Then there is clause 17 which refers to the right to reside in a shared household. “After my husband’s death (due to AIDS) my in-laws said I couldn’t occupy his room and was asked to shift to the kitchen,” one woman testified. According to the international human rights organisation, Breakthrough, “nearly 90 % of Positive women are thrown out of their homes after their husbands die of AIDS.” There is often a violation of the custody law when a child, even a minor, is taken away from a mother if she is found to be HIV-positive.
Asked to comment on the study’s attempt to link violence against women with HIV/AIDS, Prof Santanu K Triparthi said: “A campaign on violence against women is always welcome but trying to link it to an HIV/AIDS campaign is a little far-fetched. Women might be discriminated against at the domestic level, which is understandable considering our patriarchal set-up, but to make it a cause-effect scenario in case of the disease is a little difficult to agree on. If we look at the case studies, we find it is as true of the male patients.
“Considering the logistical problems, and the woman’s economic status, it is almost impossible for the poor woman from a rural area to come to the city to get medicine regularly, that’s true; but it’s true of the male patients as well.”
What women want
From speaking to HIV-positive women, the study lists what the women perceive as absolutely essential for their survival:
- To live with dignity and receive proper healthcare
- Financial independence
- Protection against sexual abuse
- The ability to negotiate safe sex without the threat of violence
- Non-discriminatory nutritional, health and educational support for their children
- Prevention of child marriage which is detrimental to women’s negotiating power within the family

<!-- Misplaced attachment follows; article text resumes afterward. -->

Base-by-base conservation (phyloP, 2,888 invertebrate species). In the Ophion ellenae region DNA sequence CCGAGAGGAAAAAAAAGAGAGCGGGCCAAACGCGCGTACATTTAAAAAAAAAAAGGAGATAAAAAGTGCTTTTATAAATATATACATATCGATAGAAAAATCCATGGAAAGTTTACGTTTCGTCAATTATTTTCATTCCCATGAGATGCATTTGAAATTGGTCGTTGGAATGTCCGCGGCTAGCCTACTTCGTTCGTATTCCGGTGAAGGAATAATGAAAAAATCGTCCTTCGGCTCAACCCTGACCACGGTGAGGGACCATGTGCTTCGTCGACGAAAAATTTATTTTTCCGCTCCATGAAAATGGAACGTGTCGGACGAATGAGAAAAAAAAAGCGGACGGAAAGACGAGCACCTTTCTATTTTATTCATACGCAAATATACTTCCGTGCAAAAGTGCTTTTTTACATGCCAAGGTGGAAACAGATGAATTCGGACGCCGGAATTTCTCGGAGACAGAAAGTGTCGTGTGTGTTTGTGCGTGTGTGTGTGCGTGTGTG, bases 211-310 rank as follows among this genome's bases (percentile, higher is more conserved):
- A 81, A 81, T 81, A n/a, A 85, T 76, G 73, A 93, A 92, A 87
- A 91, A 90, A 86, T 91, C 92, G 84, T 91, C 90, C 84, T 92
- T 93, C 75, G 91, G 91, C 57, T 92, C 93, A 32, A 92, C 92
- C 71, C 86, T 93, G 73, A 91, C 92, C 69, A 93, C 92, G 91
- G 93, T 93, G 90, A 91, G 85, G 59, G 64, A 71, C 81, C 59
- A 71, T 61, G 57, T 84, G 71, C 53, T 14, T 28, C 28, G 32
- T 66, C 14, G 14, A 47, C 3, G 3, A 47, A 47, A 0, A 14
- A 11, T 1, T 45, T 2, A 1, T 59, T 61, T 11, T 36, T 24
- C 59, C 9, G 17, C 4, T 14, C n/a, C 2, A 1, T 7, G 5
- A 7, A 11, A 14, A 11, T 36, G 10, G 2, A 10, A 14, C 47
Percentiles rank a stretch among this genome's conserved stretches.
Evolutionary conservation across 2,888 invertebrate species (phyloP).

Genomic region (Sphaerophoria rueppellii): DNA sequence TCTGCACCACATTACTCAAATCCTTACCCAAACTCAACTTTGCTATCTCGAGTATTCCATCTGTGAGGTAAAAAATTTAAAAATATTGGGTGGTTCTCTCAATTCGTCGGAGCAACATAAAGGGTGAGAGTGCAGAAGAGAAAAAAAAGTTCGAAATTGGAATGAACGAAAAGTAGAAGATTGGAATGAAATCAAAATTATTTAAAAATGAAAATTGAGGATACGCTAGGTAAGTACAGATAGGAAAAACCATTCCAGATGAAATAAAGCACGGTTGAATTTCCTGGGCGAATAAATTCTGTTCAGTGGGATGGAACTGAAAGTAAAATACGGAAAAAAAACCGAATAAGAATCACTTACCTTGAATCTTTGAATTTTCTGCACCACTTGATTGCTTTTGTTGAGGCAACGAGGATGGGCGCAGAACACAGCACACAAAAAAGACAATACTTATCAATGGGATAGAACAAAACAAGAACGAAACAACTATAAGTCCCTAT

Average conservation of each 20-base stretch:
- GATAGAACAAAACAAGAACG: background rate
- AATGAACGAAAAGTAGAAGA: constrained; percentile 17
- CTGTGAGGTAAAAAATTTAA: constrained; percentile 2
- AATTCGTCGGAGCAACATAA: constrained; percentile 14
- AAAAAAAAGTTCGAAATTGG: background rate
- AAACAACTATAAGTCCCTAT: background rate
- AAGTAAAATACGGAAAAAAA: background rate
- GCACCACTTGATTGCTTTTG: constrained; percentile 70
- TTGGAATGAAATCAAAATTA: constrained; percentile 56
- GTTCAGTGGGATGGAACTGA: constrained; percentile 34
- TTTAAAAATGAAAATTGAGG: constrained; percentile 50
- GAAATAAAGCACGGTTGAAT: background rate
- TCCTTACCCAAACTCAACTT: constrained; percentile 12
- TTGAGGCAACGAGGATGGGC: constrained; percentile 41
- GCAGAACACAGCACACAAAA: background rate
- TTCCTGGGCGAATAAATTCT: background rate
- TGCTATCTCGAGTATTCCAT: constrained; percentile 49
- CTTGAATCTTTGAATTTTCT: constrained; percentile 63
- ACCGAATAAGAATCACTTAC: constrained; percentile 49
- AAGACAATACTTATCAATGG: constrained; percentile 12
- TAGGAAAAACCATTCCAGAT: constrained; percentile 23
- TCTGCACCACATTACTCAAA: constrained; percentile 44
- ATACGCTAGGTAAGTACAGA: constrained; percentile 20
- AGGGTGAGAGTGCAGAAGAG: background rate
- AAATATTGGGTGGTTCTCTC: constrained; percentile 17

- Decentralisation and accessibility of comprehensive health care system
- Greater access to drugs for opportunistic infections
- Sensitisation of the local panchayats to the problems of affected women
- Access to integrated legal and health services/information
- Sex workers’ demand for located district based sex work without the control of brothel keepers and pimps, etc.
Researcher on the study Sreerupa Sengupta says that violence against women is usually seen from a sexual or physical angle and “ignores these subtle forms of violence. The study attempts to focus on these less focused areas while formulating a campaign to bring an understanding of these issues to the public domain.”
The study has made certain recommendations based on its findings:
- Integration of different legislations addressing issues of violence against women and HIV & AIDS (The Protection of Women from Domestic Violence Act 2005; Rape Laws; HIV/AIDS Bill 2004; and the Immoral Traffic [Prevention] Act 1956).
- Need to use the Domestic Violence Act to address economic violence such as issues of eviction and marital rape; for example, did marital rape lead to their becoming positive? The women were rather vague about the concept of marital rape because of the social strata they come from. But they told researchers they were “forced” (jor kore) to have sex, even after they protested, perhaps uneasy about it, or having heard gossip because instances of getting ‘sick’ have been observed in villages with migrant labourers. Sometimes, of course, they do not know the implication of the effect of having unprotected sex with an HIV-positive partner.
- Greater interaction between doctors and counsellors for more integrated and effective service.
- Need to go beyond medical counselling to address the issue of social and economic violence.
- Focus should shift from individual violence to an exploration of the root causes of women’s vulnerability, economic debility and systematic violence.
- Disseminating awareness of property laws among positive women.
These suggestions would be forwarded to concerned authorities for evaluation, the researchers said. But the ultimate target is a sustained campaign to bring the violence against women vis-a vis HIV/AIDS into greater focus and to give a voice to the muted demands of hundreds of women who suffer in the backwaters.
(Ranjita Biswas is a journalist based in Kolkata writing mainly on women and gender issues, HIV/AIDS and environment. She is also Editor of Trans World Features)
Infochange News & Features, February 2008